Braves catcher Evan Gattis recently adjusted his swing and entered Monday night’s game against the Rockies on a nine-game hitting streak. (Reuters)
PHOENIX — Braves catcher Evan Gattis made a recent swing adjustment designed to eliminate what he calls “side-to-side movement” and improve his bat path, to help him get to down-and-away pitches and lay off the high-and-in fastballs that had been causing him problems.
He believes the change was the impetus for his current surge.
And does anyone care to argue otherwise with El Oso Blanco?
Gattis has become not just a big power threat but a formidable hitting machine of late, batting .371 (13-of-35) with three doubles, four homers and 10 RBIs during his nine-game hitting streak entering Monday’s late game against the Rockies. He’s hitting .269 overall, leads major-league catchers with 12 home runs in just 160 at-bats, and ranks third among Braves with 28 RBIs.
“My swing’s changed a little bit,” Gattis said. “I’ve kind of gotten more up and down, better (bat) path, more vertical instead of side-to-side movement. That way, sometimes I can be right here and see it spinning and just (go straight down to the ball).”
The explanation isn’t as clear without Gattis demonstrating as he did for a reporter. But it’s apparent from watching him that he’s leaning closer to the plate and standing a little taller over it.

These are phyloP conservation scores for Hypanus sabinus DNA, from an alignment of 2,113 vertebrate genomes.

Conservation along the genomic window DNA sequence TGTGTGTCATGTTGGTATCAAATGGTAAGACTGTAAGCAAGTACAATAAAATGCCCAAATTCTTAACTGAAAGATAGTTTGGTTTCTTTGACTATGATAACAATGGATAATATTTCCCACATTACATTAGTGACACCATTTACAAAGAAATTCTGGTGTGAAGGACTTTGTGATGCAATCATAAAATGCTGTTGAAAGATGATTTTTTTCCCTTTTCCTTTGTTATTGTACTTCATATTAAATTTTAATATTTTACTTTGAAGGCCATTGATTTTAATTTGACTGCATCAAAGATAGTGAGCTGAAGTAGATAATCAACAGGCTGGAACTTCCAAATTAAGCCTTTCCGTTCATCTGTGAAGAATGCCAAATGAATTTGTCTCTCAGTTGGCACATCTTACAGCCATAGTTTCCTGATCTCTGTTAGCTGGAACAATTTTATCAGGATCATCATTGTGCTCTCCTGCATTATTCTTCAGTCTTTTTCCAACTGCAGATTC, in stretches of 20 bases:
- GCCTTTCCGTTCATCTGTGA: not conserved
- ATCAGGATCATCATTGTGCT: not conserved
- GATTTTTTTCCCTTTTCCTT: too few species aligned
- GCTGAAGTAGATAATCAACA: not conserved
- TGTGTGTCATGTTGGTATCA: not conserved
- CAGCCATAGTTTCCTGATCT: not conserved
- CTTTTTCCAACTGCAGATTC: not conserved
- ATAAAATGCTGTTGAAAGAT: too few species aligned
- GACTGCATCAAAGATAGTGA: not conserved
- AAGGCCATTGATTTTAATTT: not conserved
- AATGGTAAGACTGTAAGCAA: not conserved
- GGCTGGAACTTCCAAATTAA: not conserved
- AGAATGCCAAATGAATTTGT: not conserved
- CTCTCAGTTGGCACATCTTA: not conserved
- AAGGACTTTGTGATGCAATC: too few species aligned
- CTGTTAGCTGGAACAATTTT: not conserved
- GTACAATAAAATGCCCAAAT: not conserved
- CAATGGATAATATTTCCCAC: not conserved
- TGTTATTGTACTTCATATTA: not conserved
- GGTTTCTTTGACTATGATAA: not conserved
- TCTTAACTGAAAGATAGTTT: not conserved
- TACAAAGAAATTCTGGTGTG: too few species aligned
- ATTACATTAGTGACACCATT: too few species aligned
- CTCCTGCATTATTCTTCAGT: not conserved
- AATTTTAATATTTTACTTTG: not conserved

Interestingly, Gattis said being called for a catcher’s interference infraction last month when his mitt hit Giants slugger Buster Posey’s bat also caused him to think about his own stance and approach. He marveled at how deep Posey was letting pitches get before swinging and driving them to the opposite field.
Gattis started to think about how he might benefit from being able to wait a little longer on pitches and how it might help him lay off some breaking balls.
Gattis had three hits Saturday and was out of the lineup for a scheduled rest Sunday afternoon when the Braves played a series finale against the Diamondbacks.
“He’s been great,” veteran backup catcher Gerald Laird said. “You can see the adjustments he’s making as a young hitter. I mean, last year and coming into this year he saw a lot of breaking stuff, and now you’re seeing him start to take (those pitches) or even when they throw it in the zone take good swings and get base hits. That means they’ve got to come back with the fastball and that’s his bread and butter.
“He’s made huge strides as a hitter, and (improved) offensively and defensively. You can see it all coming together now, so I’m happy for him.”